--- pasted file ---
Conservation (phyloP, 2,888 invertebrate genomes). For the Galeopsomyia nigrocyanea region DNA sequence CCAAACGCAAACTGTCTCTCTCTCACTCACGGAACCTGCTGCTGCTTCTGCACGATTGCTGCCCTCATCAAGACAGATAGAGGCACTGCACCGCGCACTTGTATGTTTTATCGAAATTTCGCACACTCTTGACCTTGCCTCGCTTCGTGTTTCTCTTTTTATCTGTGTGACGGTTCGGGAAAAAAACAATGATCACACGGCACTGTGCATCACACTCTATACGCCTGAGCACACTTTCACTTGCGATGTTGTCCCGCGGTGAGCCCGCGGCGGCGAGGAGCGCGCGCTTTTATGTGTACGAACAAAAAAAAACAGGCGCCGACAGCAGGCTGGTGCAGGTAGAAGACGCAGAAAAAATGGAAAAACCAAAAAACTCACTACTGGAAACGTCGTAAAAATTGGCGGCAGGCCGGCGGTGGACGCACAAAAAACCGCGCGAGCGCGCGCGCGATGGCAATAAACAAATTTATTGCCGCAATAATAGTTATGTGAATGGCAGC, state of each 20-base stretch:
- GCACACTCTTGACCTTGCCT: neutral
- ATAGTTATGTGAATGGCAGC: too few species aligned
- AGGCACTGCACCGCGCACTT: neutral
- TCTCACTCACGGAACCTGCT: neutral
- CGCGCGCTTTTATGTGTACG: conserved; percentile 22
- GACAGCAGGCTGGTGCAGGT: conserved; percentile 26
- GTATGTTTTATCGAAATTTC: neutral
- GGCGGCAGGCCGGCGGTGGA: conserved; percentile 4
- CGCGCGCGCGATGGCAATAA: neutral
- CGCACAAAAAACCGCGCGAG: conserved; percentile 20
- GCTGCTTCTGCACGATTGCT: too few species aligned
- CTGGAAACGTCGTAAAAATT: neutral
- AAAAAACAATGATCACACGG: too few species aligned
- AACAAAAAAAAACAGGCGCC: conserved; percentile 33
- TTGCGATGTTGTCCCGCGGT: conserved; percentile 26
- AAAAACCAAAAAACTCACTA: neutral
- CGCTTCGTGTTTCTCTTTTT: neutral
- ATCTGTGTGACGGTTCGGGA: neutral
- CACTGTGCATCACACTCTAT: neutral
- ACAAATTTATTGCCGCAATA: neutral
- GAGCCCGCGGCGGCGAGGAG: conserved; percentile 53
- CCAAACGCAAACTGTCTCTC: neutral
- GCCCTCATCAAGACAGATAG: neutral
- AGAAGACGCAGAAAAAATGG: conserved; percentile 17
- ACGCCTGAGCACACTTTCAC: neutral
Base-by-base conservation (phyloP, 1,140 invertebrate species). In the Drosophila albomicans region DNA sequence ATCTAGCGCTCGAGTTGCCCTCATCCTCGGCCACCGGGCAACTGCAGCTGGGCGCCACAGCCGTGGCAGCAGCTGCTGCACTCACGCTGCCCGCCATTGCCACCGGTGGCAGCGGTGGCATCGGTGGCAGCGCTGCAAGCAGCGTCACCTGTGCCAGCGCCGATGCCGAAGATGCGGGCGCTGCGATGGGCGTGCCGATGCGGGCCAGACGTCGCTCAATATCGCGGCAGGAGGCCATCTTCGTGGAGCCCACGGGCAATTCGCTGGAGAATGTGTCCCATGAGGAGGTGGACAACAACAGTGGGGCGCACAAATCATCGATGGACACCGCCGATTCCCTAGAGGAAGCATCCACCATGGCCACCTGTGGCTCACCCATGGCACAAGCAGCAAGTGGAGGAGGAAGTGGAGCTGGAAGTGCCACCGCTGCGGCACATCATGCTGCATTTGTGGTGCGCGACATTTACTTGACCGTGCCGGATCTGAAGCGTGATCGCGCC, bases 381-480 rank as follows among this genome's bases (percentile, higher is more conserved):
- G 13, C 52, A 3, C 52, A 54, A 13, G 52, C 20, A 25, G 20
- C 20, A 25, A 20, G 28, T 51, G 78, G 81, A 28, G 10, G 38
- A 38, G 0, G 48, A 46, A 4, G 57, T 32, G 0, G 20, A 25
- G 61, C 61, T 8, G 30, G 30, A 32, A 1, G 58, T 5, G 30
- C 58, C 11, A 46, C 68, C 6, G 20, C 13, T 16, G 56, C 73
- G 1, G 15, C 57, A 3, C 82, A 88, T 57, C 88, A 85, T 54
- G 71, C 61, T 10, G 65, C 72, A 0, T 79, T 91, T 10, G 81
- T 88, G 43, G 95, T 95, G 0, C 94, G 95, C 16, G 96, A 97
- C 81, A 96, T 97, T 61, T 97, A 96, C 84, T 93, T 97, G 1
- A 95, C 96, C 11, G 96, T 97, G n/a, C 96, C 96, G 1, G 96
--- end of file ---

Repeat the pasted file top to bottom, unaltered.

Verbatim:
Conservation (phyloP, 2,888 invertebrate genomes). For the Galeopsomyia nigrocyanea region DNA sequence CCAAACGCAAACTGTCTCTCTCTCACTCACGGAACCTGCTGCTGCTTCTGCACGATTGCTGCCCTCATCAAGACAGATAGAGGCACTGCACCGCGCACTTGTATGTTTTATCGAAATTTCGCACACTCTTGACCTTGCCTCGCTTCGTGTTTCTCTTTTTATCTGTGTGACGGTTCGGGAAAAAAACAATGATCACACGGCACTGTGCATCACACTCTATACGCCTGAGCACACTTTCACTTGCGATGTTGTCCCGCGGTGAGCCCGCGGCGGCGAGGAGCGCGCGCTTTTATGTGTACGAACAAAAAAAAACAGGCGCCGACAGCAGGCTGGTGCAGGTAGAAGACGCAGAAAAAATGGAAAAACCAAAAAACTCACTACTGGAAACGTCGTAAAAATTGGCGGCAGGCCGGCGGTGGACGCACAAAAAACCGCGCGAGCGCGCGCGCGATGGCAATAAACAAATTTATTGCCGCAATAATAGTTATGTGAATGGCAGC, state of each 20-base stretch:
- GCACACTCTTGACCTTGCCT: neutral
- ATAGTTATGTGAATGGCAGC: too few species aligned
- AGGCACTGCACCGCGCACTT: neutral
- TCTCACTCACGGAACCTGCT: neutral
- CGCGCGCTTTTATGTGTACG: conserved; percentile 22
- GACAGCAGGCTGGTGCAGGT: conserved; percentile 26
- GTATGTTTTATCGAAATTTC: neutral
- GGCGGCAGGCCGGCGGTGGA: conserved; percentile 4
- CGCGCGCGCGATGGCAATAA: neutral
- CGCACAAAAAACCGCGCGAG: conserved; percentile 20
- GCTGCTTCTGCACGATTGCT: too few species aligned
- CTGGAAACGTCGTAAAAATT: neutral
- AAAAAACAATGATCACACGG: too few species aligned
- AACAAAAAAAAACAGGCGCC: conserved; percentile 33
- TTGCGATGTTGTCCCGCGGT: conserved; percentile 26
- AAAAACCAAAAAACTCACTA: neutral
- CGCTTCGTGTTTCTCTTTTT: neutral
- ATCTGTGTGACGGTTCGGGA: neutral
- CACTGTGCATCACACTCTAT: neutral
- ACAAATTTATTGCCGCAATA: neutral
- GAGCCCGCGGCGGCGAGGAG: conserved; percentile 53
- CCAAACGCAAACTGTCTCTC: neutral
- GCCCTCATCAAGACAGATAG: neutral
- AGAAGACGCAGAAAAAATGG: conserved; percentile 17
- ACGCCTGAGCACACTTTCAC: neutral
Base-by-base conservation (phyloP, 1,140 invertebrate species). In the Drosophila albomicans region DNA sequence ATCTAGCGCTCGAGTTGCCCTCATCCTCGGCCACCGGGCAACTGCAGCTGGGCGCCACAGCCGTGGCAGCAGCTGCTGCACTCACGCTGCCCGCCATTGCCACCGGTGGCAGCGGTGGCATCGGTGGCAGCGCTGCAAGCAGCGTCACCTGTGCCAGCGCCGATGCCGAAGATGCGGGCGCTGCGATGGGCGTGCCGATGCGGGCCAGACGTCGCTCAATATCGCGGCAGGAGGCCATCTTCGTGGAGCCCACGGGCAATTCGCTGGAGAATGTGTCCCATGAGGAGGTGGACAACAACAGTGGGGCGCACAAATCATCGATGGACACCGCCGATTCCCTAGAGGAAGCATCCACCATGGCCACCTGTGGCTCACCCATGGCACAAGCAGCAAGTGGAGGAGGAAGTGGAGCTGGAAGTGCCACCGCTGCGGCACATCATGCTGCATTTGTGGTGCGCGACATTTACTTGACCGTGCCGGATCTGAAGCGTGATCGCGCC, bases 381-480 rank as follows among this genome's bases (percentile, higher is more conserved):
- G 13, C 52, A 3, C 52, A 54, A 13, G 52, C 20, A 25, G 20
- C 20, A 25, A 20, G 28, T 51, G 78, G 81, A 28, G 10, G 38
- A 38, G 0, G 48, A 46, A 4, G 57, T 32, G 0, G 20, A 25
- G 61, C 61, T 8, G 30, G 30, A 32, A 1, G 58, T 5, G 30
- C 58, C 11, A 46, C 68, C 6, G 20, C 13, T 16, G 56, C 73
- G 1, G 15, C 57, A 3, C 82, A 88, T 57, C 88, A 85, T 54
- G 71, C 61, T 10, G 65, C 72, A 0, T 79, T 91, T 10, G 81
- T 88, G 43, G 95, T 95, G 0, C 94, G 95, C 16, G 96, A 97
- C 81, A 96, T 97, T 61, T 97, A 96, C 84, T 93, T 97, G 1
- A 95, C 96, C 11, G 96, T 97, G n/a, C 96, C 96, G 1, G 96